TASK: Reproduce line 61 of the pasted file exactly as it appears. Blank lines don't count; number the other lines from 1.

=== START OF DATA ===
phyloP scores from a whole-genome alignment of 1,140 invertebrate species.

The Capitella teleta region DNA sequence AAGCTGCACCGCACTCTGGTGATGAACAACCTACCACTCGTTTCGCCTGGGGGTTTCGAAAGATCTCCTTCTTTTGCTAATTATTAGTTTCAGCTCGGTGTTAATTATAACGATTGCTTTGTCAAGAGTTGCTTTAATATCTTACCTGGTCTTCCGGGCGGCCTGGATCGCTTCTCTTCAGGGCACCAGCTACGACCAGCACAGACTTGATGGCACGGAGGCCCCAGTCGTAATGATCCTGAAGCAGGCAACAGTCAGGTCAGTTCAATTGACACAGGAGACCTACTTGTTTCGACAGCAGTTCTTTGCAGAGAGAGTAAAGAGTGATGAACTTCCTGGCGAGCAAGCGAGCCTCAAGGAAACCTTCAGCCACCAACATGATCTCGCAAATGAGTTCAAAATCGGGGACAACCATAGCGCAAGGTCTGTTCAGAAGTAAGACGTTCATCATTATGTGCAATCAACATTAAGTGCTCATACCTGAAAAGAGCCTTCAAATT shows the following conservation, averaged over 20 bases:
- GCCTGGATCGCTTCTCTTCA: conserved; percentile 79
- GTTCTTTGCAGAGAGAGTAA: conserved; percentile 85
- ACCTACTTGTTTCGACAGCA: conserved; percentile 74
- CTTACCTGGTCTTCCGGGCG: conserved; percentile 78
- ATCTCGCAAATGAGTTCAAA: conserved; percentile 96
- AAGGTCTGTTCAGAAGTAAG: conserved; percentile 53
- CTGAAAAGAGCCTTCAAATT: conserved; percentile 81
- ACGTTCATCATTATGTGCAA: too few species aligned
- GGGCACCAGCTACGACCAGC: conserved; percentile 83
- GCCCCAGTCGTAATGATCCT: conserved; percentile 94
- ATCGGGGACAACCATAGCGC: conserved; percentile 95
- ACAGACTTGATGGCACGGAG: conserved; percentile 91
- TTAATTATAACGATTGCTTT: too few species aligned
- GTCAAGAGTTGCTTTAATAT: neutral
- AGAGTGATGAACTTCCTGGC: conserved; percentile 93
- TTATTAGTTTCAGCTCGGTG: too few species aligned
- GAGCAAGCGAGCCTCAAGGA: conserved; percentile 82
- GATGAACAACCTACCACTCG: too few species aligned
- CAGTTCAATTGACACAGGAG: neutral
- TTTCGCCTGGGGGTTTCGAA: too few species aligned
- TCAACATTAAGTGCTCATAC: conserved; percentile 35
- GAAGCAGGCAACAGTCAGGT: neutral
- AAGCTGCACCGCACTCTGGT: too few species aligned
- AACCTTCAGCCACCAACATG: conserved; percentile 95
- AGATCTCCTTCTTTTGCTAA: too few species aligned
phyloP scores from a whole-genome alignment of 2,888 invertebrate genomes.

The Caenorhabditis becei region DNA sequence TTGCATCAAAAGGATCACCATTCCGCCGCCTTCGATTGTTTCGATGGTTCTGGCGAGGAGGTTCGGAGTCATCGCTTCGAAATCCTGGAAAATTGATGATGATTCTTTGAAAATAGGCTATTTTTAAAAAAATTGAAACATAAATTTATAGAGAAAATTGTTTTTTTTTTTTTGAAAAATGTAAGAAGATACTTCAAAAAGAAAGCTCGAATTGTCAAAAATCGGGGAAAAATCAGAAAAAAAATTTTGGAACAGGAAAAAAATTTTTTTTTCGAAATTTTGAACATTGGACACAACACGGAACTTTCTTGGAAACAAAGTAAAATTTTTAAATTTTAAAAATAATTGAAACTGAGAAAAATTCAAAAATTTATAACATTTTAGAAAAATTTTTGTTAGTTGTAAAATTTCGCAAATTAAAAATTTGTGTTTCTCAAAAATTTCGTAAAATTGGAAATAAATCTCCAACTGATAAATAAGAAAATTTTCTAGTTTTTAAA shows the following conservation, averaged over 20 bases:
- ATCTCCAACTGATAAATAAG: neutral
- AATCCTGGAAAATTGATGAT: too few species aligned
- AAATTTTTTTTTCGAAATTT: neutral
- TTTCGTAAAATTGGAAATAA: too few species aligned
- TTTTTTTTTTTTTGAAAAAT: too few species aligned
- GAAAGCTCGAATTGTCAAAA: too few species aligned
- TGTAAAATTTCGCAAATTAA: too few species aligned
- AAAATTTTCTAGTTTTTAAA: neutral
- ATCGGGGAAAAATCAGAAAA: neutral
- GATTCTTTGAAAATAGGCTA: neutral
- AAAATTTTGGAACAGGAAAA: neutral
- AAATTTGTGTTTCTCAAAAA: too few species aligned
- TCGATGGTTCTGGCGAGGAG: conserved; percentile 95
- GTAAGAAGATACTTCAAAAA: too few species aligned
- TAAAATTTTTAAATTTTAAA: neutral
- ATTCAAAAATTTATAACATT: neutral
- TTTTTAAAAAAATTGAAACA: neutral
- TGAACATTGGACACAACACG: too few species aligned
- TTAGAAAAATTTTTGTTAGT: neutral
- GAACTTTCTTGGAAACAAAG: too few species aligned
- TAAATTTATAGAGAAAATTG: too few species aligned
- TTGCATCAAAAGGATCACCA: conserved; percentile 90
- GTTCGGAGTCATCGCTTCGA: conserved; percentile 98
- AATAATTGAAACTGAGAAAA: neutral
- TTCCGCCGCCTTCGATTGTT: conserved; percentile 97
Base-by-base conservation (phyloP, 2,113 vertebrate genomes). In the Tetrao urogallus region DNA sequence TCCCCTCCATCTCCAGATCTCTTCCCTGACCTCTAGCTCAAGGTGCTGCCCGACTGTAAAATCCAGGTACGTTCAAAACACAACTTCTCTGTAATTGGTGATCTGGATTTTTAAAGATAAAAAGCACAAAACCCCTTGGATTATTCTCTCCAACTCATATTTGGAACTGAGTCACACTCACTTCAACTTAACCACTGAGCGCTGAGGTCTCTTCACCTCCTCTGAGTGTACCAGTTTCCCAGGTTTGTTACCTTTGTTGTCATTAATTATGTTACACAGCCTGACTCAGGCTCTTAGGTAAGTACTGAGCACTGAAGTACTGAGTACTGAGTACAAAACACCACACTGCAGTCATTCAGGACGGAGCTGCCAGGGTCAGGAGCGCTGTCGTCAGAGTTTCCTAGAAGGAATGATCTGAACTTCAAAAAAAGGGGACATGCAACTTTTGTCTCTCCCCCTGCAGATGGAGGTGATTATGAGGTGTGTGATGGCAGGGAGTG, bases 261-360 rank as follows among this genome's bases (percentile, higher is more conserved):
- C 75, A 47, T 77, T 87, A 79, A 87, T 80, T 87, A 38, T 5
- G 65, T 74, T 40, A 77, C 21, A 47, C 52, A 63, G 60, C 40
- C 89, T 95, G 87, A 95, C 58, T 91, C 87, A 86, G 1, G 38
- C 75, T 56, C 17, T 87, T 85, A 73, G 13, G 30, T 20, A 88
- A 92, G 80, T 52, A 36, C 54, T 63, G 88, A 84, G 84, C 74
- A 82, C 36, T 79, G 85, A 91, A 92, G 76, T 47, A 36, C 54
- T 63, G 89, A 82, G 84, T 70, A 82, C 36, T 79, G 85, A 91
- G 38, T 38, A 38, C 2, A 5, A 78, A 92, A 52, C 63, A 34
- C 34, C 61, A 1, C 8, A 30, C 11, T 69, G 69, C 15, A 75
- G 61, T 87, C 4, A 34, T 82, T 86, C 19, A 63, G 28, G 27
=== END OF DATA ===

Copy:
- A 82, C 36, T 79, G 85, A 91, A 92, G 76, T 47, A 36, C 54